Of all the coming holidays, Dragon Age Day on December 4 might be the one series fans are looking forward to the most. Since players founded the event in 2018, the annual celebration of BioWare’s fantasy RPG series has continued to grow. Last year, the studio even contributed to the festivities by releasing new short stories and previously unseen artwork – fresh crumbs of information for fans to devour in anticipation of Dragon Age 4 news.
“The fact that our unofficial day is now marked and celebrated by BioWare itself is probably the best compliment we could ask for,” Dragon Age Day founder Teresa M says.
But the event isn’t just a community celebration; it’s an opportunity for fans to support inclusive causes they believe in. For the past four years, the founders and their fast-growing team of volunteers have run a tight ship, steering their passion for Dragon Age and its capacity to bring people together towards raising funds for charity. Co-founder Angela Mitchell says “We’re proud to have involved dozens of Dragon Age celebrities, artists, devs, and writers, as well as expanding our message internationally, but we’re proudest of the way our event gives back, raising over $30,000 USD for charity so far while boosting the call for greater accessibility and diversity in gaming.”
This year, AbleGamers – an organisation dedicated to ensuring disability inclusion in gaming – is the fundraiser’s featured non-profit for the second year since 2019. Other non-profits with similar missions, such as I Need Diverse Games, are also receiving a boost during the event and on social media.
Considering the spotlight that’s being shone on non-profits like these, Dragon Age II turning ten years old earlier this year, and the fact that it’s Dragon Age Day, now is the perfect time to discuss why the maligned second entry is so special to accessibility advocates.
Ten years on Dragon Age II is, surprisingly, still the most accessible triple-A RPG I’ve played
Upon its release in March 2011, Dragon Age II faced a storm of controversy. Critics and fans alike criticised it for recycling assets and environments from Origins, the structure of its narrative, and the decision to make the protagonist a human character with an established personality and voice. This was a step away from Dragon Age: Origins’ much-loved web of prologue stories and unvoiced protagonist, which let players more freely conceptualise the histories and dispositions of their Wardens.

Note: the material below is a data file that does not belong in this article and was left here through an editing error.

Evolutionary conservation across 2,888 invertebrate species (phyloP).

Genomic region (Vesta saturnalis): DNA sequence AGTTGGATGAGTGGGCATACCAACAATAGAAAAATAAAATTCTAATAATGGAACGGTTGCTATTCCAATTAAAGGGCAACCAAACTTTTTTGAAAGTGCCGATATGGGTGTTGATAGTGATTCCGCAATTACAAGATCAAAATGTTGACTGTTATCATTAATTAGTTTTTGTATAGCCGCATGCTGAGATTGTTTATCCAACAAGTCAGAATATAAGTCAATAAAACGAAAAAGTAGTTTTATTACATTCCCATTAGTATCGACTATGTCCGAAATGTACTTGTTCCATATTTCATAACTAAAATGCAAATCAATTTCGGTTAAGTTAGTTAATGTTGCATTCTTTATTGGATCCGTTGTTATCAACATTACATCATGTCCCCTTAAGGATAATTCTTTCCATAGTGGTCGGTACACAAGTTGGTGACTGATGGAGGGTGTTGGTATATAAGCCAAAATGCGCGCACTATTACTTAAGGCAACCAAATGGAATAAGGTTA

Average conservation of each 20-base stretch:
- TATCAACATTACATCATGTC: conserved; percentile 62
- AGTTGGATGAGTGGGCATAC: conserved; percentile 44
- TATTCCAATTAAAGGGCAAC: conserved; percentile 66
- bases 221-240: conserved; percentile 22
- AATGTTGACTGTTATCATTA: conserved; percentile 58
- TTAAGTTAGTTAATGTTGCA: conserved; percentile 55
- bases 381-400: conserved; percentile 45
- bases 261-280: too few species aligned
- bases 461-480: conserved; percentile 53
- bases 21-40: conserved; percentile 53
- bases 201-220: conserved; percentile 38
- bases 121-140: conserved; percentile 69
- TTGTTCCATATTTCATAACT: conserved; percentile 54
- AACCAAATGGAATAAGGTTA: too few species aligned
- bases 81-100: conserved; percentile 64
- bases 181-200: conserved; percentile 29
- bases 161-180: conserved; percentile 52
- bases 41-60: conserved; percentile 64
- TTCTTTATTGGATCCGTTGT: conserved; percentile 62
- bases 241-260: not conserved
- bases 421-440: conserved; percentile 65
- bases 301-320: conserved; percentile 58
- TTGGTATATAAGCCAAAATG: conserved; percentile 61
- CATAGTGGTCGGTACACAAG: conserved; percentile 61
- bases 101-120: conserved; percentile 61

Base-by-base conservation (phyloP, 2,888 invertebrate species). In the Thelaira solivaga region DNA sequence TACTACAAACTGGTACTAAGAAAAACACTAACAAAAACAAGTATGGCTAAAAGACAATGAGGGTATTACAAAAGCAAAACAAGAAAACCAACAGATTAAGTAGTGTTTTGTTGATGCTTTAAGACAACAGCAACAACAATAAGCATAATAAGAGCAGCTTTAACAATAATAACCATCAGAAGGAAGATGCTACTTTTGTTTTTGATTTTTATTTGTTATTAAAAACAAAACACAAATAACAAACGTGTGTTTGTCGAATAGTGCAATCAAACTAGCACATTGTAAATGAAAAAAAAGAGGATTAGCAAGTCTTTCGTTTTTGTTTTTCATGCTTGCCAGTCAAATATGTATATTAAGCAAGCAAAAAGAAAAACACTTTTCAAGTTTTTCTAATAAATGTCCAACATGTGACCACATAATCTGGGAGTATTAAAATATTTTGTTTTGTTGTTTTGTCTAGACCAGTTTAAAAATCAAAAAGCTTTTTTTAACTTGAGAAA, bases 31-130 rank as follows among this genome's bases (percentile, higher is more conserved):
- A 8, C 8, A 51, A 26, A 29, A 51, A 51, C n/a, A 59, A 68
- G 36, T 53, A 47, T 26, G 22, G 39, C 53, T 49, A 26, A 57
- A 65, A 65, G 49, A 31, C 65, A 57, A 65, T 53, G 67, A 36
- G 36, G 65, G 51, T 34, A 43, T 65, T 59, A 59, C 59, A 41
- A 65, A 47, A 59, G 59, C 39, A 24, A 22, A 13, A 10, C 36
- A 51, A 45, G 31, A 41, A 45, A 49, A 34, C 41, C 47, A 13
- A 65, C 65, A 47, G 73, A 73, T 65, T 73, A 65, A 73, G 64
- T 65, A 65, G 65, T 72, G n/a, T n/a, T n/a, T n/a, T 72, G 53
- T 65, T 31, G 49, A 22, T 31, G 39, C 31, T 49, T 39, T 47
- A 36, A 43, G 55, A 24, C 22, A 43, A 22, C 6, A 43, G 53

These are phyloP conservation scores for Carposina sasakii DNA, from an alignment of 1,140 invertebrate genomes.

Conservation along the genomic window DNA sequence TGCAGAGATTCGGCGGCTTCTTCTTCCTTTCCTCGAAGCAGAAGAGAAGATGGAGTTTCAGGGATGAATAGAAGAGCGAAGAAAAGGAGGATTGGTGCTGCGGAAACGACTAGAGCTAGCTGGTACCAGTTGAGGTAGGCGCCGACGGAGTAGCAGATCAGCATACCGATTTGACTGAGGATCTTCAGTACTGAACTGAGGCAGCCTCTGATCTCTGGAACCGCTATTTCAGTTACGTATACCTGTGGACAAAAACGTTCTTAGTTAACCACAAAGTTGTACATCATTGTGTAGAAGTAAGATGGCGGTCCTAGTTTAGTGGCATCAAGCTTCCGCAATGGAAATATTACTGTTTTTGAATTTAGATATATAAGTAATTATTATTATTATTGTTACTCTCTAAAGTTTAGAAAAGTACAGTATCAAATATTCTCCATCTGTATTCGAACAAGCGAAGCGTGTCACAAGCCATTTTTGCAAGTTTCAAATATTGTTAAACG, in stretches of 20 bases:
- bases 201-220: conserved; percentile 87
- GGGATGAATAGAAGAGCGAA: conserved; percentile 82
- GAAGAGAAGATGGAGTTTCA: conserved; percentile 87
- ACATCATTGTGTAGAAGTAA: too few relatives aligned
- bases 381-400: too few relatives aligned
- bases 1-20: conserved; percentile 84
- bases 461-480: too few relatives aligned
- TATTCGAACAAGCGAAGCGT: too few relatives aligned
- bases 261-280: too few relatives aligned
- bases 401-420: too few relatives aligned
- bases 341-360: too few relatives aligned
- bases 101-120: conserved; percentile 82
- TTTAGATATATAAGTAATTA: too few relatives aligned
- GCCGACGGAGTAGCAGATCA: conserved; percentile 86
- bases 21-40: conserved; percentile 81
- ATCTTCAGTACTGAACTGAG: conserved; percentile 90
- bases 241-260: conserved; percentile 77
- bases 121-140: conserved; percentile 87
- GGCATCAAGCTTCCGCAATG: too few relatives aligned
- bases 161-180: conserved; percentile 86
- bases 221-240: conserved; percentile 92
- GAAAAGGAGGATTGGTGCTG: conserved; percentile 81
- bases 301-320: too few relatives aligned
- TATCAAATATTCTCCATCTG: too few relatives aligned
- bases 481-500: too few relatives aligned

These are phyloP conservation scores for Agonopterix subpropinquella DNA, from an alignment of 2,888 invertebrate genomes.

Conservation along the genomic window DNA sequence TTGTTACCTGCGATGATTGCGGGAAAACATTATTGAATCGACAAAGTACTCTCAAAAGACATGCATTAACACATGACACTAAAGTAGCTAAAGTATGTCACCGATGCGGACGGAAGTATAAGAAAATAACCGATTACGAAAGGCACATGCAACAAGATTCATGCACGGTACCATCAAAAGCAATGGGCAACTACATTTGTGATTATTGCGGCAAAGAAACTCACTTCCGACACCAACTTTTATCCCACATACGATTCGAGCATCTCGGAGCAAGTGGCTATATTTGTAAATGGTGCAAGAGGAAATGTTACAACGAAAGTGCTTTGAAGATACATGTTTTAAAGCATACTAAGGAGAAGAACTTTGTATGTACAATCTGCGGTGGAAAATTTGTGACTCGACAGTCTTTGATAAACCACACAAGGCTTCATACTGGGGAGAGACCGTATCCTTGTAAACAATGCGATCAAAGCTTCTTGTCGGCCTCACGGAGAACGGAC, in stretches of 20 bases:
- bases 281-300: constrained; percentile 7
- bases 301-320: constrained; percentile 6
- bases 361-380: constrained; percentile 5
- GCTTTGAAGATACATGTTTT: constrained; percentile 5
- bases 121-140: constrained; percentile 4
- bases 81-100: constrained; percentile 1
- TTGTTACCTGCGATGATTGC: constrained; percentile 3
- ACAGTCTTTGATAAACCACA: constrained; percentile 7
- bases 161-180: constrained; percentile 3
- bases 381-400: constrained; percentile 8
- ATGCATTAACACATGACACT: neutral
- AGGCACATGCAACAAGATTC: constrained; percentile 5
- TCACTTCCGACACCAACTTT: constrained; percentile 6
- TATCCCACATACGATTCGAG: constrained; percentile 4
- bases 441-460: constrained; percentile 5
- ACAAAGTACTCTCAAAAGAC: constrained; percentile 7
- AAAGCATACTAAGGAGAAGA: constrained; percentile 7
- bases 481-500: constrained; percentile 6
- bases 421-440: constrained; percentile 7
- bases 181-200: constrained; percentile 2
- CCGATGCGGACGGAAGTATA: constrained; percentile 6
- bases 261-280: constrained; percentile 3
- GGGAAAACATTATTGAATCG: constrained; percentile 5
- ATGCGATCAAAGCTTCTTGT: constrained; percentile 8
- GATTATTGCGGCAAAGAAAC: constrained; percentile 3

However, Dragon Age II did receive plenty of praise for BioWare’s captivating writing and its streamlined combat, and stands as testimony to the miracles game developers can produce under creative limitations and the stress of crunch culture (which is, nonetheless, always to be regretted). It defined Dragon Age as we now know it: with a voiced protagonist, a unique blend of action and strategic gameplay, and a focus on emotive storytelling. And ten years later, it is, surprisingly, still the most accessible triple-A RPG game I’ve played as someone with mobility disabilities.
In most third- and first-person RPGs, camera movement is bound to cursor movement without any option to remap it. This presents challenges for players who lack the strength and dexterity to handle a mouse and the WASD keys simultaneously. Workarounds like the on-screen keyboard (OSK) often can’t be read. While we’ve seen recent triple-A games like Ubisoft’s Far Cry 6 attempt to solve this issue, using the OSK to handle movement and combat just isn’t there yet.